Plain logic and common sense tells you it can't.
To begin, let's dispense with the obvious: Jeter, Rivera, Posada and Pettitte are all a year older, which rarely means a year better.
Sabathia, Teixeira, Burnett and Swisher were as good as everyone knew they were capable of being, and maybe even better than anyone not named Steinbrenner could have expected.
This year, there is a fresh crop of newbies -- Curtis Granderson, Nick Johnson and Javier Vazquez -- who will be forced to endure the uniquely Bronxian rite of passage, performing for a fan base that makes the crowds in the Roman Colosseum appear patient.
Because the hard truth is, it is not the Yankees' opponents who are their biggest skeptics, it is Yankee Nation itself.
Ownership, management, player and fan alike have a lot in common with Charlie Dressen, the one-time manager of the Brooklyn Dodgers who, having watched Willie Mays make a seemingly impossible catch against his team, was famously and perhaps apocryphally quoted as kvetching, "I'd like to see him do it again."
As always, the questions are many. Can Granderson hit lefties well enough to play center field on an everyday basis?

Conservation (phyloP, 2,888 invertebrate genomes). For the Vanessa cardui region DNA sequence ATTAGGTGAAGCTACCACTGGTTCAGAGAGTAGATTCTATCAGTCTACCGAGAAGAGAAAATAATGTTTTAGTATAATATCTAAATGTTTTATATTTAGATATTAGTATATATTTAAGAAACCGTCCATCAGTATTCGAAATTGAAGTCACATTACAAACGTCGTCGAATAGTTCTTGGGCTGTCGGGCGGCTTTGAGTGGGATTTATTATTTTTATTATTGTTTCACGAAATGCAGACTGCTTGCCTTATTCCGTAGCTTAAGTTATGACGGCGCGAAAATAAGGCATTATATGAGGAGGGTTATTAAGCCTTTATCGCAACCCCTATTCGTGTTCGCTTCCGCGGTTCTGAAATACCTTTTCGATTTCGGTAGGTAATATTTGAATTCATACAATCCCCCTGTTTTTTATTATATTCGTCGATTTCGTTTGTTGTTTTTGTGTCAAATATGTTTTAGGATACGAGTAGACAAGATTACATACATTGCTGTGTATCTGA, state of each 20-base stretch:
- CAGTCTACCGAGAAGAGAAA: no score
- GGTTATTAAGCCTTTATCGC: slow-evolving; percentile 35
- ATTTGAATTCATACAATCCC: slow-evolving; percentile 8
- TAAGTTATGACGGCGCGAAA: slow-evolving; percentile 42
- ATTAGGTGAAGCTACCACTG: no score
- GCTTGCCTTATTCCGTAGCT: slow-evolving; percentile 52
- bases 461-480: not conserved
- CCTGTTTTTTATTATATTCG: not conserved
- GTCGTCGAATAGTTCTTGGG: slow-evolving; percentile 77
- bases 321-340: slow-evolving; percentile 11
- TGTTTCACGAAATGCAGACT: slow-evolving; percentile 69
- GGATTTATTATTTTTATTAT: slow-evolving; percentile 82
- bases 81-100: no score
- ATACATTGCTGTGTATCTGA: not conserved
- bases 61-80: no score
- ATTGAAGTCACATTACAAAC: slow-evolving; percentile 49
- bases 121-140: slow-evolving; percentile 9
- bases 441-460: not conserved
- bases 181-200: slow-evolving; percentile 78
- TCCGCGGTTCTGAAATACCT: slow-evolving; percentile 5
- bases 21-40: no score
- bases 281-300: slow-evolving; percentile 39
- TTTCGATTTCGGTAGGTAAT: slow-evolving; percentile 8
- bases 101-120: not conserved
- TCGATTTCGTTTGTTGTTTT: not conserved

Relieved of the burden of being a No. 1 starter, will Vazquez thrive in his second go-round with the Yankees as a back-of-the-rotation guy?
Can Nick Johnson hit enough to replace Damon in the two-hole? More importantly, can he stay off the DL?
What if Posada -- who turns 39 in August -- goes down? Is Francisco Cervelli capable of filling that void? And can Cano fill the canyon left in the batting order by the departure of Matsui, the World Series MVP?
Even if those questions are answered to everyone's satisfaction, it still leaves the biggest mystery of all to be solved:
Can any season go as smoothly as 2009 went for the Yankees?
Of all the things George Steinbrenner's money can buy, the free ride the Yankees enjoyed last season is never for sale, at any price.